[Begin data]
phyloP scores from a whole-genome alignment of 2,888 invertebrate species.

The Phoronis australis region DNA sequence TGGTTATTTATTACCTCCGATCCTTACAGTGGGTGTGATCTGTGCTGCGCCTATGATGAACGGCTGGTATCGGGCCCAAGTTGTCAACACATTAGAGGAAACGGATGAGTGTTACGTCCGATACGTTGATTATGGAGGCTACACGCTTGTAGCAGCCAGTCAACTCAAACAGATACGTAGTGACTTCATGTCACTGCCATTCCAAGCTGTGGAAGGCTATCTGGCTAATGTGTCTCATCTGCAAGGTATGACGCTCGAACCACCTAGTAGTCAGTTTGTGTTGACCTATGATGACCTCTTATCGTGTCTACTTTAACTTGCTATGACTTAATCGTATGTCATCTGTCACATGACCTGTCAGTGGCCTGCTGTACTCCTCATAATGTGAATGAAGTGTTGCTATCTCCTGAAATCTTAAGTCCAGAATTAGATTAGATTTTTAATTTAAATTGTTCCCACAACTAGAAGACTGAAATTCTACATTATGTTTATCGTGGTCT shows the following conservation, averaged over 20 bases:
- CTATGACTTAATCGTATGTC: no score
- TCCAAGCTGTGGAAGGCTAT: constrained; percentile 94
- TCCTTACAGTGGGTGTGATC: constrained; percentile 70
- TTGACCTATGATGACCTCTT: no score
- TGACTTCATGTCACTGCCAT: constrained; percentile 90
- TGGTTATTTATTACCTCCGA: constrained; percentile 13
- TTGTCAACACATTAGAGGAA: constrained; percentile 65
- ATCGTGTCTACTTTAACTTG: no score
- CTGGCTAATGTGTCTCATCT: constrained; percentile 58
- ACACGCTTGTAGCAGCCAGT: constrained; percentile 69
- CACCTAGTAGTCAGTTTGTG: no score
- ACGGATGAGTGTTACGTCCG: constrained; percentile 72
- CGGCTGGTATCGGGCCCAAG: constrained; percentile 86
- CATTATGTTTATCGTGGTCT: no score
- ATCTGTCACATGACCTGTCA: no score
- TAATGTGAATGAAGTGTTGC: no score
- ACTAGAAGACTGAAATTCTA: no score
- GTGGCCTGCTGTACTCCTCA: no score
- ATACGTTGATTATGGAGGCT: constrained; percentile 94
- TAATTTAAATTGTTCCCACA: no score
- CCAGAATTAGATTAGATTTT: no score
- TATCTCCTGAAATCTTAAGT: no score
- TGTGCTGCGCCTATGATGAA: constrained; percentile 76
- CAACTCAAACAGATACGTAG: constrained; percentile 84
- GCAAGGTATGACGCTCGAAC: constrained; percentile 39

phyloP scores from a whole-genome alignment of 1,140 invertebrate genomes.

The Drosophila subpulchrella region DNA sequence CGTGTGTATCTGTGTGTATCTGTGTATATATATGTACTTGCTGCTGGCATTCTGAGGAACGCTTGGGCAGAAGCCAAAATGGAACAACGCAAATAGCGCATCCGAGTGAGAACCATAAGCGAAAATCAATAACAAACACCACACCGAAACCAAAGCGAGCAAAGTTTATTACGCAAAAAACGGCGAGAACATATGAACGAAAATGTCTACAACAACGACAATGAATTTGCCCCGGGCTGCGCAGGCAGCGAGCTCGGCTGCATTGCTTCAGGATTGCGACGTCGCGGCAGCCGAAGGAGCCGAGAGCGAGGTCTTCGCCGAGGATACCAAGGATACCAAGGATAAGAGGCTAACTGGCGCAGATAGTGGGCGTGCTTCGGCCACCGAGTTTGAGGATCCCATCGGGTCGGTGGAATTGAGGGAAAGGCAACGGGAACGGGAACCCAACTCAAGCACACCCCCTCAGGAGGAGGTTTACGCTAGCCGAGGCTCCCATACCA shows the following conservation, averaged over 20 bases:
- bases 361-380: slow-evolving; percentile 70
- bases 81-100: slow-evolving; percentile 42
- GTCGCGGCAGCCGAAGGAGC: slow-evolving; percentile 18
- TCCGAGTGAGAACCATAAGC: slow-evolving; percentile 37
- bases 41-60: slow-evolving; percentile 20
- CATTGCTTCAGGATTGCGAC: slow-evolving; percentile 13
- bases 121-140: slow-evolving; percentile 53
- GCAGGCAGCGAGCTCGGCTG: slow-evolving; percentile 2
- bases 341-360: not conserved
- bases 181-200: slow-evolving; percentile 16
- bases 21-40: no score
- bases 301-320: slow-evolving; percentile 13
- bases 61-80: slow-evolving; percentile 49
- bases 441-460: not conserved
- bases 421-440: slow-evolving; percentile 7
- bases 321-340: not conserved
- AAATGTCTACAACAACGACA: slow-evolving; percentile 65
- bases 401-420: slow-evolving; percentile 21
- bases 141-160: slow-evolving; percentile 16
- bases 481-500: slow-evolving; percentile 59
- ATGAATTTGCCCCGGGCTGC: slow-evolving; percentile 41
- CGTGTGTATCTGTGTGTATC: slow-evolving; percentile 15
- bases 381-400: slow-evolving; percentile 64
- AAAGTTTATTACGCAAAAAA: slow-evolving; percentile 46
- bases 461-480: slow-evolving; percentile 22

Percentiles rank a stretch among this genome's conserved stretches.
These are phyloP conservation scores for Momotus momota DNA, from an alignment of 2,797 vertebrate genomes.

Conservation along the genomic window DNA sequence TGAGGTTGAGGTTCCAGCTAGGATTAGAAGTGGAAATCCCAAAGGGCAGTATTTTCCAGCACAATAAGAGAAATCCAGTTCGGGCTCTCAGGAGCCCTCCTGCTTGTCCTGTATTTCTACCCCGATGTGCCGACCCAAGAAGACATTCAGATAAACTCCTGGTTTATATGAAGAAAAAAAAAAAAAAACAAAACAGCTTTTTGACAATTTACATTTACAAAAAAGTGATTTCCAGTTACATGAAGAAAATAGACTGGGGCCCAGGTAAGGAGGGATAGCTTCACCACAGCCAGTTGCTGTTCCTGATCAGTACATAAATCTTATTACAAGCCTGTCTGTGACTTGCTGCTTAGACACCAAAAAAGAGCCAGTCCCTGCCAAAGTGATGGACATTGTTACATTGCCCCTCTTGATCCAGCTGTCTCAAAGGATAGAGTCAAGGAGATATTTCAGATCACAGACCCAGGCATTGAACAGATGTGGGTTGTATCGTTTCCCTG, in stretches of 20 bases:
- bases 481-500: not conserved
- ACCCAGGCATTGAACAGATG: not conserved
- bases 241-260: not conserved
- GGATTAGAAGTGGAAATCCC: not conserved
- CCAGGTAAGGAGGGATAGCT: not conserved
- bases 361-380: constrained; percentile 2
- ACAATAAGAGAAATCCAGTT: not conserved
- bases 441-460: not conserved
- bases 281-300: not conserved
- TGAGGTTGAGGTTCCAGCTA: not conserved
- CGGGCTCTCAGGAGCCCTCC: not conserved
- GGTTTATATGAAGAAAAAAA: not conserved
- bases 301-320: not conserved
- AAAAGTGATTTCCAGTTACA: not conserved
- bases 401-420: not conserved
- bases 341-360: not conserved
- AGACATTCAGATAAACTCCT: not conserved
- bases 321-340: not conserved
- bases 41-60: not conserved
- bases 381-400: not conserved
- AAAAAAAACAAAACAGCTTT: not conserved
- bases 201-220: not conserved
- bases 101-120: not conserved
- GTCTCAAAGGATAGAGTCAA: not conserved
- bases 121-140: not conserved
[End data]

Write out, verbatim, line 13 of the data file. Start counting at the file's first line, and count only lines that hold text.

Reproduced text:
- CACCTAGTAGTCAGTTTGTG: no score